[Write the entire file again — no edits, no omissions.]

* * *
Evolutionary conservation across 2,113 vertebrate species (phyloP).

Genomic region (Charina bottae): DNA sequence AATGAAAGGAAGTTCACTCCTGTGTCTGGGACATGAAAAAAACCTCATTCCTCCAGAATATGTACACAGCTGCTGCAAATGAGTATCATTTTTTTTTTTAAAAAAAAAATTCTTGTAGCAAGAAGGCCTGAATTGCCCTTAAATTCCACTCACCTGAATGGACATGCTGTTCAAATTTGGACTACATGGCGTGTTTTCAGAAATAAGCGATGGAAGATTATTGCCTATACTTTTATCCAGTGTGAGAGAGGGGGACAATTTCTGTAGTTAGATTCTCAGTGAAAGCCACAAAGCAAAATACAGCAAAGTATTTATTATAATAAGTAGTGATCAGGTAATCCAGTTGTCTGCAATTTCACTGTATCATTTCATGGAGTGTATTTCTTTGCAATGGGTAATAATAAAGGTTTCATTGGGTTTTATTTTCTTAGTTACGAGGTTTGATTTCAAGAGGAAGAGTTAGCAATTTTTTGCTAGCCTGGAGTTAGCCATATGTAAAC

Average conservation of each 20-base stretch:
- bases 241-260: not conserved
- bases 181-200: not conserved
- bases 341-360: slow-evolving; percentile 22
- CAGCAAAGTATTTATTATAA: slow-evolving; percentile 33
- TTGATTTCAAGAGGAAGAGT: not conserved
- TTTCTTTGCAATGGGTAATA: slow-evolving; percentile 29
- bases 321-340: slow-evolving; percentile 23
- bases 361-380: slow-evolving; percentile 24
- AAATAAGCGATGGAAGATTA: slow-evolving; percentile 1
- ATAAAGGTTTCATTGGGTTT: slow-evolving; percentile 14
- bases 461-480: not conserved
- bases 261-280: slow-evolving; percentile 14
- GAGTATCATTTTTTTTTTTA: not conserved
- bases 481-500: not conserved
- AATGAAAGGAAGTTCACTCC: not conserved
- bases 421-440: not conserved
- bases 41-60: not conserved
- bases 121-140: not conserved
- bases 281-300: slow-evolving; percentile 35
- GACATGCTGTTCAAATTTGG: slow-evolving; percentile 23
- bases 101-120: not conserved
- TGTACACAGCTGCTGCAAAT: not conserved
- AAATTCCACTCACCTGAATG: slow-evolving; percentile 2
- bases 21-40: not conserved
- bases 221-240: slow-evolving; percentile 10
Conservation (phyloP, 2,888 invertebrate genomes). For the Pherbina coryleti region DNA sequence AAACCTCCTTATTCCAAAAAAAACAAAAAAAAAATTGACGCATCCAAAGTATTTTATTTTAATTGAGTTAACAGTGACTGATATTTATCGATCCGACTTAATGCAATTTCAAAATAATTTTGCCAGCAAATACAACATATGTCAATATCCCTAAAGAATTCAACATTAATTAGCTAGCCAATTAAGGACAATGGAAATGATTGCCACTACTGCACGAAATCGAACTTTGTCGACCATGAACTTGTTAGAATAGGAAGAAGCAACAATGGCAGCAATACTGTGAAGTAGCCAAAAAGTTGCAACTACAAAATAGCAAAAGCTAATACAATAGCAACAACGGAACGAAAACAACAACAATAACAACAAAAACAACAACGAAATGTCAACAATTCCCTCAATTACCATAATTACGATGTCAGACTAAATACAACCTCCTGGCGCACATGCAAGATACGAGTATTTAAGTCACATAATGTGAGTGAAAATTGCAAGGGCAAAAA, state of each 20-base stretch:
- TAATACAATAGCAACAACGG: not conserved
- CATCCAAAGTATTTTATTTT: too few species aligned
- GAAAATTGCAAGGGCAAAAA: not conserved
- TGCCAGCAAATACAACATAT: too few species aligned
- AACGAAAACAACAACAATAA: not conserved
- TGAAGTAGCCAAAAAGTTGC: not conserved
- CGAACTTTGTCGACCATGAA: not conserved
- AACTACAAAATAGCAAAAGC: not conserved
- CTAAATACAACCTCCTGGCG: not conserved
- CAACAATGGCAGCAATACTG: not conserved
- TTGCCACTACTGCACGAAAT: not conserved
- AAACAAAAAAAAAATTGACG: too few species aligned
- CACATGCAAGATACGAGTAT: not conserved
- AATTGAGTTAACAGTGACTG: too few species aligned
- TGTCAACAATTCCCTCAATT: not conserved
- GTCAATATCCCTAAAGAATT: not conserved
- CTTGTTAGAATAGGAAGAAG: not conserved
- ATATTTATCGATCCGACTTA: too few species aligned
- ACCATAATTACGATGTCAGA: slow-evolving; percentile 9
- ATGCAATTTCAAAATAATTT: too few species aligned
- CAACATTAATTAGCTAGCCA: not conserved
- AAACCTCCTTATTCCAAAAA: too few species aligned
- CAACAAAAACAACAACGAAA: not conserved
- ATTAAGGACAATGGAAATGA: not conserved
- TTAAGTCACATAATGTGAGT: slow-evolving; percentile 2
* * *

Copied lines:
Evolutionary conservation across 2,113 vertebrate species (phyloP).

Genomic region (Charina bottae): DNA sequence AATGAAAGGAAGTTCACTCCTGTGTCTGGGACATGAAAAAAACCTCATTCCTCCAGAATATGTACACAGCTGCTGCAAATGAGTATCATTTTTTTTTTTAAAAAAAAAATTCTTGTAGCAAGAAGGCCTGAATTGCCCTTAAATTCCACTCACCTGAATGGACATGCTGTTCAAATTTGGACTACATGGCGTGTTTTCAGAAATAAGCGATGGAAGATTATTGCCTATACTTTTATCCAGTGTGAGAGAGGGGGACAATTTCTGTAGTTAGATTCTCAGTGAAAGCCACAAAGCAAAATACAGCAAAGTATTTATTATAATAAGTAGTGATCAGGTAATCCAGTTGTCTGCAATTTCACTGTATCATTTCATGGAGTGTATTTCTTTGCAATGGGTAATAATAAAGGTTTCATTGGGTTTTATTTTCTTAGTTACGAGGTTTGATTTCAAGAGGAAGAGTTAGCAATTTTTTGCTAGCCTGGAGTTAGCCATATGTAAAC

Average conservation of each 20-base stretch:
- bases 241-260: not conserved
- bases 181-200: not conserved
- bases 341-360: slow-evolving; percentile 22
- CAGCAAAGTATTTATTATAA: slow-evolving; percentile 33
- TTGATTTCAAGAGGAAGAGT: not conserved
- TTTCTTTGCAATGGGTAATA: slow-evolving; percentile 29
- bases 321-340: slow-evolving; percentile 23
- bases 361-380: slow-evolving; percentile 24
- AAATAAGCGATGGAAGATTA: slow-evolving; percentile 1
- ATAAAGGTTTCATTGGGTTT: slow-evolving; percentile 14
- bases 461-480: not conserved
- bases 261-280: slow-evolving; percentile 14
- GAGTATCATTTTTTTTTTTA: not conserved
- bases 481-500: not conserved
- AATGAAAGGAAGTTCACTCC: not conserved
- bases 421-440: not conserved
- bases 41-60: not conserved
- bases 121-140: not conserved
- bases 281-300: slow-evolving; percentile 35
- GACATGCTGTTCAAATTTGG: slow-evolving; percentile 23
- bases 101-120: not conserved
- TGTACACAGCTGCTGCAAAT: not conserved
- AAATTCCACTCACCTGAATG: slow-evolving; percentile 2
- bases 21-40: not conserved
- bases 221-240: slow-evolving; percentile 10
Conservation (phyloP, 2,888 invertebrate genomes). For the Pherbina coryleti region DNA sequence AAACCTCCTTATTCCAAAAAAAACAAAAAAAAAATTGACGCATCCAAAGTATTTTATTTTAATTGAGTTAACAGTGACTGATATTTATCGATCCGACTTAATGCAATTTCAAAATAATTTTGCCAGCAAATACAACATATGTCAATATCCCTAAAGAATTCAACATTAATTAGCTAGCCAATTAAGGACAATGGAAATGATTGCCACTACTGCACGAAATCGAACTTTGTCGACCATGAACTTGTTAGAATAGGAAGAAGCAACAATGGCAGCAATACTGTGAAGTAGCCAAAAAGTTGCAACTACAAAATAGCAAAAGCTAATACAATAGCAACAACGGAACGAAAACAACAACAATAACAACAAAAACAACAACGAAATGTCAACAATTCCCTCAATTACCATAATTACGATGTCAGACTAAATACAACCTCCTGGCGCACATGCAAGATACGAGTATTTAAGTCACATAATGTGAGTGAAAATTGCAAGGGCAAAAA, state of each 20-base stretch:
- TAATACAATAGCAACAACGG: not conserved
- CATCCAAAGTATTTTATTTT: too few species aligned
- GAAAATTGCAAGGGCAAAAA: not conserved
- TGCCAGCAAATACAACATAT: too few species aligned
- AACGAAAACAACAACAATAA: not conserved
- TGAAGTAGCCAAAAAGTTGC: not conserved
- CGAACTTTGTCGACCATGAA: not conserved
- AACTACAAAATAGCAAAAGC: not conserved
- CTAAATACAACCTCCTGGCG: not conserved
- CAACAATGGCAGCAATACTG: not conserved
- TTGCCACTACTGCACGAAAT: not conserved
- AAACAAAAAAAAAATTGACG: too few species aligned
- CACATGCAAGATACGAGTAT: not conserved
- AATTGAGTTAACAGTGACTG: too few species aligned
- TGTCAACAATTCCCTCAATT: not conserved
- GTCAATATCCCTAAAGAATT: not conserved
- CTTGTTAGAATAGGAAGAAG: not conserved
- ATATTTATCGATCCGACTTA: too few species aligned
- ACCATAATTACGATGTCAGA: slow-evolving; percentile 9
- ATGCAATTTCAAAATAATTT: too few species aligned
- CAACATTAATTAGCTAGCCA: not conserved
- AAACCTCCTTATTCCAAAAA: too few species aligned
- CAACAAAAACAACAACGAAA: not conserved
- ATTAAGGACAATGGAAATGA: not conserved
- TTAAGTCACATAATGTGAGT: slow-evolving; percentile 2